Now I know it's a recognised scam I can have some fun with them. Past record is 26 minutes.
    I like to get under their skin and demoralise them, sprinkle in thoughts on karma, say we are just as poor as they are and isn't it horrible some people try to steal from us using telephone scams - and have they ever had anything like that happen. It's a psychological war.
     
    chrisb8 and Rodcx500z like this.
  3. Jan 18, 2020 #3

    Leon103

    Leon103

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    Just had s call. Just waiting for the guy to log into my computer now
     
    Hoddy likes this.
  4. Jan 18, 2020 #4

    Rodcx500z

    Rodcx500z

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    The best fun I had was the accident scam, she asked if I had been in an rta to which I replied I don't know but I had recently been in hospital for 3 months in a coma and was suffering memory loss and that all I knew was I was found injured at the road side, so I asked her for details or records they had about my accident while they had rung me, this went on for awhile then the penny dropped and she actually asked if I was taking this piss I said what do you think, I would to say to one of them were did you obtain this number you are to MI6 and we have a trace on your location, but you can get in trouble for that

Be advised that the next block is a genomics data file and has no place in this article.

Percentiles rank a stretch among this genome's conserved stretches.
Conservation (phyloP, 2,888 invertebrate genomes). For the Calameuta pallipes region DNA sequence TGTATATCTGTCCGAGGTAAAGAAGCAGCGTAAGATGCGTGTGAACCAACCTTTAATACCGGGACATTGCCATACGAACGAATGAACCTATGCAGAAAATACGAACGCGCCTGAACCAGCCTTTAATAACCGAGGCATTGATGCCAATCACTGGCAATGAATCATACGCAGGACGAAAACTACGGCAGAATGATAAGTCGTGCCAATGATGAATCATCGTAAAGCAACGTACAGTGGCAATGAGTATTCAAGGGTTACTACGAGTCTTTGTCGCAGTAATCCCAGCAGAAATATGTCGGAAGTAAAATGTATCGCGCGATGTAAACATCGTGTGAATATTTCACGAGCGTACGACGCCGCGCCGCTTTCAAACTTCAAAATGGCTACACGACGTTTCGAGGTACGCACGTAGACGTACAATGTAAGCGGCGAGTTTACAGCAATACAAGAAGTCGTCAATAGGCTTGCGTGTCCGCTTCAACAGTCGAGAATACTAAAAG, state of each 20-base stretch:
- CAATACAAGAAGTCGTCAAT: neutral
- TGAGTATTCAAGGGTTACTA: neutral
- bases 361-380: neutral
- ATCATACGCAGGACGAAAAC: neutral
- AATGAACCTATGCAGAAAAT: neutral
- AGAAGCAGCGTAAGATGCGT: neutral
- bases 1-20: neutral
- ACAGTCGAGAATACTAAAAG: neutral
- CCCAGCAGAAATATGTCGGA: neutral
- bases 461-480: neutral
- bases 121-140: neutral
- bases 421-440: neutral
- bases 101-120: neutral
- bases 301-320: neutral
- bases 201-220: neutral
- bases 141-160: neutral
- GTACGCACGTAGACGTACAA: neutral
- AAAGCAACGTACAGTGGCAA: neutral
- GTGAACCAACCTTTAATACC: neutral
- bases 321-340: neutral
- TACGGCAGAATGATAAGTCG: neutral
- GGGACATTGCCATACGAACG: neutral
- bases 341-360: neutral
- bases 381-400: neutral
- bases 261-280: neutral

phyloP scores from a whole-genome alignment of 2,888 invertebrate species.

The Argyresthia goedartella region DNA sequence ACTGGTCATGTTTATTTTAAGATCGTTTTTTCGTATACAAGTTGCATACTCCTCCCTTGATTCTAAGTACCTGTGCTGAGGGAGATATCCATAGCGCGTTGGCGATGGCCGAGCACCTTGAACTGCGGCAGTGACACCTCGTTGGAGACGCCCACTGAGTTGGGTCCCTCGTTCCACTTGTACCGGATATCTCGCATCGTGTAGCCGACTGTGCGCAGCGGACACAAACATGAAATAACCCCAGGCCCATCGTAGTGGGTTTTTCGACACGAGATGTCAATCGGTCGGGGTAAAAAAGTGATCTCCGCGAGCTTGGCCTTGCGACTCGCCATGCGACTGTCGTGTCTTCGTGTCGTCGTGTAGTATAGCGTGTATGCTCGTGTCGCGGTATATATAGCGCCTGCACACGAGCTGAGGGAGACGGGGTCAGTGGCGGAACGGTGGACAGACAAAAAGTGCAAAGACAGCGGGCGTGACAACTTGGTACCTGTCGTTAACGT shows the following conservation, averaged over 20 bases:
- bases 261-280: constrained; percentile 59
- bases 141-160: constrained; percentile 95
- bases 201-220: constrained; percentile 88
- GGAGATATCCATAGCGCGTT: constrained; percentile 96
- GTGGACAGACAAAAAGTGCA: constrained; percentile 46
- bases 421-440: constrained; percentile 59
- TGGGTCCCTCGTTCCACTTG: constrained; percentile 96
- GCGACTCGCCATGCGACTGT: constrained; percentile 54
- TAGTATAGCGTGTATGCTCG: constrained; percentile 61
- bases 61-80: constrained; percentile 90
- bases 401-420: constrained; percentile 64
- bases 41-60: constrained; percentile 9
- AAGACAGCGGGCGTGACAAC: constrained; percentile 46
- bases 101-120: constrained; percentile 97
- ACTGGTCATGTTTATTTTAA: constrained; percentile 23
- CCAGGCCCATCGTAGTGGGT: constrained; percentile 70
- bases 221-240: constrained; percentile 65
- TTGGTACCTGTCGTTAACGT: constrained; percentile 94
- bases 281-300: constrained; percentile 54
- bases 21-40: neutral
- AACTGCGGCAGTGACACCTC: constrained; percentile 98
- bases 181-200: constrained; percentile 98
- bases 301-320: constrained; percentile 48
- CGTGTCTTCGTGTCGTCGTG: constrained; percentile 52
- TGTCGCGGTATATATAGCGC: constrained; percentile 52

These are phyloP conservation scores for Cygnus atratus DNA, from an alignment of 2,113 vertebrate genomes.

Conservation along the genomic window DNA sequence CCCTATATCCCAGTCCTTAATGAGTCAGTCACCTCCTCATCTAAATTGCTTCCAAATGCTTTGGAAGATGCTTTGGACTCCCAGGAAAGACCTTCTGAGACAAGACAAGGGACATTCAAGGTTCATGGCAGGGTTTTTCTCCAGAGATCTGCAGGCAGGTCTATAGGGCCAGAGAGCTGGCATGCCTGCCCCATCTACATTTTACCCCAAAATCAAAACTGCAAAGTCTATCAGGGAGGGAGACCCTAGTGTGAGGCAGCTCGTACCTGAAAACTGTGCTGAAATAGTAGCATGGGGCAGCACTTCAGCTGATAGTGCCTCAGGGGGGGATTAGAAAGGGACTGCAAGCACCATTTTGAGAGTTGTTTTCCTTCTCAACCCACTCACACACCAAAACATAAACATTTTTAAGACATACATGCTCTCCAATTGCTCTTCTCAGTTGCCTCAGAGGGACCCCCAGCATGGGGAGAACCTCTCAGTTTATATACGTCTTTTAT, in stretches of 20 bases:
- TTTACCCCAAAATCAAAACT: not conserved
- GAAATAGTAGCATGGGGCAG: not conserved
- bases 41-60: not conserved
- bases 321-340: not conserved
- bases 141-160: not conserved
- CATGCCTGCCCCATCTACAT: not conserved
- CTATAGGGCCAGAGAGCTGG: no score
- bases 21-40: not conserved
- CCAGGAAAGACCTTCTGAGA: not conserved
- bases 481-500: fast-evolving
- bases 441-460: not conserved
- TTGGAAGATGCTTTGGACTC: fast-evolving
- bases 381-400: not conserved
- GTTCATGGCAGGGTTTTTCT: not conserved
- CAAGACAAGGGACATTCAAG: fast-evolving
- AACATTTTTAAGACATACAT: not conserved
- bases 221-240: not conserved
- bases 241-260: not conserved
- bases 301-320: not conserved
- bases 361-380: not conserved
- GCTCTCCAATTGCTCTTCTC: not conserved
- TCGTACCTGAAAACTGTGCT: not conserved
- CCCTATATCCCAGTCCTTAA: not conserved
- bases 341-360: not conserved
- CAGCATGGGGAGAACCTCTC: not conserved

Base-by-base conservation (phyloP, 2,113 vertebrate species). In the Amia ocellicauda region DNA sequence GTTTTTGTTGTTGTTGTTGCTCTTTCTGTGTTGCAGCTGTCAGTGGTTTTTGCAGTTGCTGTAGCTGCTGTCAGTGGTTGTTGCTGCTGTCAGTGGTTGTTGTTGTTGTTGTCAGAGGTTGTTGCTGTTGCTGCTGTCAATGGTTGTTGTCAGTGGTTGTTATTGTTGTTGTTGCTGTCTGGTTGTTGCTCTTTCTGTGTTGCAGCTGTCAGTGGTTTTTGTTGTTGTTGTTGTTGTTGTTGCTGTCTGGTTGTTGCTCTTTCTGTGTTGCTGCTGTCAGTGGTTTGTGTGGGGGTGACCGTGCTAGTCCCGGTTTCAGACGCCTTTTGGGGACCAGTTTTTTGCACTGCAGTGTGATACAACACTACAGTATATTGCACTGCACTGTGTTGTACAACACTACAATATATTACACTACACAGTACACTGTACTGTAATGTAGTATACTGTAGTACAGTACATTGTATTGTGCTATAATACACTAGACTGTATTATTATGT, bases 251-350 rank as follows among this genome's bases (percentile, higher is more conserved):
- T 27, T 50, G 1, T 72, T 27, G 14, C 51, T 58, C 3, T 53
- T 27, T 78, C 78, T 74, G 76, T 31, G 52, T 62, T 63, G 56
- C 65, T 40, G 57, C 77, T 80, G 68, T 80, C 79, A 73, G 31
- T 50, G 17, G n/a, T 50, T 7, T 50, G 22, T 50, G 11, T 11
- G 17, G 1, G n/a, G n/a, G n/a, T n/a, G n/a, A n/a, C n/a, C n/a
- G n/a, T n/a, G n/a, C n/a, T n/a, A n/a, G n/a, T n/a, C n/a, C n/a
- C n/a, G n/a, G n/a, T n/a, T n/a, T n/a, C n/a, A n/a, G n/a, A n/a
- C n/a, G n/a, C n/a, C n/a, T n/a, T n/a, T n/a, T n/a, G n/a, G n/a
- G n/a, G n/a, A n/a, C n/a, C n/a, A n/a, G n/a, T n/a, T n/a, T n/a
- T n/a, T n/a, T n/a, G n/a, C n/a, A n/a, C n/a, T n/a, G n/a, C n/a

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  5. Jan 18, 2020 #5

    MrRook

    MrRook

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    Most scams can be avoided by using common sense.
     
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  6. Jan 18, 2020 #6

    VW911

    VW911

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    Amazon, as a whole, is a magnet for scammers.
    Part of my business is retailing on Amazon. The number of scams played out on sellers is truly amazing...
     
  7. Jan 18, 2020 #7